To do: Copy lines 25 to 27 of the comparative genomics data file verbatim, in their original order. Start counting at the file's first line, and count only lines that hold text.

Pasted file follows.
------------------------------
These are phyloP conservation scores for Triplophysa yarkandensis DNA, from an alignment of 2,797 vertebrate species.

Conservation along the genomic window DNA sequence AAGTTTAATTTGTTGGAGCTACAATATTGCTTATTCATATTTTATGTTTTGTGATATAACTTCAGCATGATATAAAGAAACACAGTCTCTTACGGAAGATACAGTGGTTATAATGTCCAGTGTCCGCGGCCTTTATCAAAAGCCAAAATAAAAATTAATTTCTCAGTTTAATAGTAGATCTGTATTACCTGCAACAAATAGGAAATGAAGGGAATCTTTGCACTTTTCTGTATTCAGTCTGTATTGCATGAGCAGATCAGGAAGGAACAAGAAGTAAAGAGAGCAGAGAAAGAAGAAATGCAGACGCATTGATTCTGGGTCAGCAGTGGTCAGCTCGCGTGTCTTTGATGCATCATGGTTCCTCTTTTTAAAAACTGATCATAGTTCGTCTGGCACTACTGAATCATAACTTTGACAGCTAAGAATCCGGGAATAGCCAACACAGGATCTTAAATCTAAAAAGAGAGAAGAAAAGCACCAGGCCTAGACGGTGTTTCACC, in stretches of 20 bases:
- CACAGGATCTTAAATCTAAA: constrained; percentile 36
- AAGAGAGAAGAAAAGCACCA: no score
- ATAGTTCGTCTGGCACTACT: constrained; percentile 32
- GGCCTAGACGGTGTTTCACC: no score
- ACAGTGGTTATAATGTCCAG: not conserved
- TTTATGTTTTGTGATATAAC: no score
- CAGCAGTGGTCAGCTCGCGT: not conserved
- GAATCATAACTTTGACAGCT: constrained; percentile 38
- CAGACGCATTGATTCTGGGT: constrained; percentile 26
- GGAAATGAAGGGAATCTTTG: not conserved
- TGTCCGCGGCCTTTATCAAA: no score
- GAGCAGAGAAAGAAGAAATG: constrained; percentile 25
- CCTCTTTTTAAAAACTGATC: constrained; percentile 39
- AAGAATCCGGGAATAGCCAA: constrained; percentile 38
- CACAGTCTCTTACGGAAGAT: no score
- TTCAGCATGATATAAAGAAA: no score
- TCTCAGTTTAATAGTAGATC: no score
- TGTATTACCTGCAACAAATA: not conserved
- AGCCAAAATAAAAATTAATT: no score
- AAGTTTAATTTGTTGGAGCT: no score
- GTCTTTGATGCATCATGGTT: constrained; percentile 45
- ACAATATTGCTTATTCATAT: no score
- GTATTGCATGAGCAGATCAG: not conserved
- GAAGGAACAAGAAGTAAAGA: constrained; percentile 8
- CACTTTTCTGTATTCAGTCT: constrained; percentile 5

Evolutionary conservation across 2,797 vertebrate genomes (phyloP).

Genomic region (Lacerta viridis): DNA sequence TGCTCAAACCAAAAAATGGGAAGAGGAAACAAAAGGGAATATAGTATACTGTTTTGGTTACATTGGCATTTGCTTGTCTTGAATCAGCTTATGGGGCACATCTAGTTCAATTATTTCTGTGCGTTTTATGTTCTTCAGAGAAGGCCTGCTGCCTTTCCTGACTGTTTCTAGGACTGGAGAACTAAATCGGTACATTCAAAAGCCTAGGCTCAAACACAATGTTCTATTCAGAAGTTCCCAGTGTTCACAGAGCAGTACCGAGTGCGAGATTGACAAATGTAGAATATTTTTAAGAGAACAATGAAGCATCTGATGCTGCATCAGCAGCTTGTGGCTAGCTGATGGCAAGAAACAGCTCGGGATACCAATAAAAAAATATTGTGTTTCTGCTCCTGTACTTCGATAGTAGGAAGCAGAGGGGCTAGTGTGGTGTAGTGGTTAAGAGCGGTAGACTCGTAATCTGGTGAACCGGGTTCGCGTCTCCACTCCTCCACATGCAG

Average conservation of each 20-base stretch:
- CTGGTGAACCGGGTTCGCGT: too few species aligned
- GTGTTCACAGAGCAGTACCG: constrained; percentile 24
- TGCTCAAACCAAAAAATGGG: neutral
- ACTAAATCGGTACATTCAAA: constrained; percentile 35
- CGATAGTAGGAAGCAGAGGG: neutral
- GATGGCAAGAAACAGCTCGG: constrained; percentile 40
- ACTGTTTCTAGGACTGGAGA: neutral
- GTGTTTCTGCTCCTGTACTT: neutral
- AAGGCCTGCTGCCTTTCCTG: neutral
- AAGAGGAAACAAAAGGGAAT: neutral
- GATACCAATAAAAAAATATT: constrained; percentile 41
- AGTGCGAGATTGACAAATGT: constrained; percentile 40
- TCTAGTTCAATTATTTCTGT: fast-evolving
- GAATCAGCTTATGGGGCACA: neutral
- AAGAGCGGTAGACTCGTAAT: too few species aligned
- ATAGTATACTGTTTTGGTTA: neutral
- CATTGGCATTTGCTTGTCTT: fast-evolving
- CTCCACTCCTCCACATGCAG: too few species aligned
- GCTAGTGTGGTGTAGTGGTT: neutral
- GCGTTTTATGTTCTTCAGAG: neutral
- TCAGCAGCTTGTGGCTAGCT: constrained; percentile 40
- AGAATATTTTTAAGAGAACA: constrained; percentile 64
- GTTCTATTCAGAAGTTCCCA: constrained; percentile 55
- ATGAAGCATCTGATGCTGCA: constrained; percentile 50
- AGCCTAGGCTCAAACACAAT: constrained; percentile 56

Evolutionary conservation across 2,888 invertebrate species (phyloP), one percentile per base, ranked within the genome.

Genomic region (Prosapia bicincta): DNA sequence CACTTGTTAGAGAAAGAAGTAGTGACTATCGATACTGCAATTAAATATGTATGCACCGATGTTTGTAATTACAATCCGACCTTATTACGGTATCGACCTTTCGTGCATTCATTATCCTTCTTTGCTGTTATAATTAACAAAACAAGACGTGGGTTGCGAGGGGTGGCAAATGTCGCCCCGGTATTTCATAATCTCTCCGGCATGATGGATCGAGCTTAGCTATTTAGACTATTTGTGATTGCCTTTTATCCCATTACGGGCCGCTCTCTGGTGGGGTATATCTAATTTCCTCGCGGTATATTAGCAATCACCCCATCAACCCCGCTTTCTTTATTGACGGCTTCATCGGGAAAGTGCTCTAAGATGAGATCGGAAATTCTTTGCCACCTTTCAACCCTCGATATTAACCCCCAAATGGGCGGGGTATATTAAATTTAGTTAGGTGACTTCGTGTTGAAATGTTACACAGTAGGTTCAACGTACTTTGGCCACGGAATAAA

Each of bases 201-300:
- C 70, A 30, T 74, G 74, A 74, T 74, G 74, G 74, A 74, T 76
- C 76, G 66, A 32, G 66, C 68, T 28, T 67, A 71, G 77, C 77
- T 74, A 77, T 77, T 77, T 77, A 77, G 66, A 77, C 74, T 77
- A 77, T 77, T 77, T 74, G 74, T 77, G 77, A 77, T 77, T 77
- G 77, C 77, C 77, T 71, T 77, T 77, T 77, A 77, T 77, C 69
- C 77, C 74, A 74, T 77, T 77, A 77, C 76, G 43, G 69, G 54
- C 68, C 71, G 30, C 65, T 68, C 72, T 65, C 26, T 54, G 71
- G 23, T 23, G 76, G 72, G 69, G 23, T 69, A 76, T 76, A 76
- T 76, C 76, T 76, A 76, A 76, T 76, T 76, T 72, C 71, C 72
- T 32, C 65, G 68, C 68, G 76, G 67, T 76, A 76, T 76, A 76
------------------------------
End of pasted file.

- GTATTGCATGAGCAGATCAG: not conserved
- GAAGGAACAAGAAGTAAAGA: constrained; percentile 8
- CACTTTTCTGTATTCAGTCT: constrained; percentile 5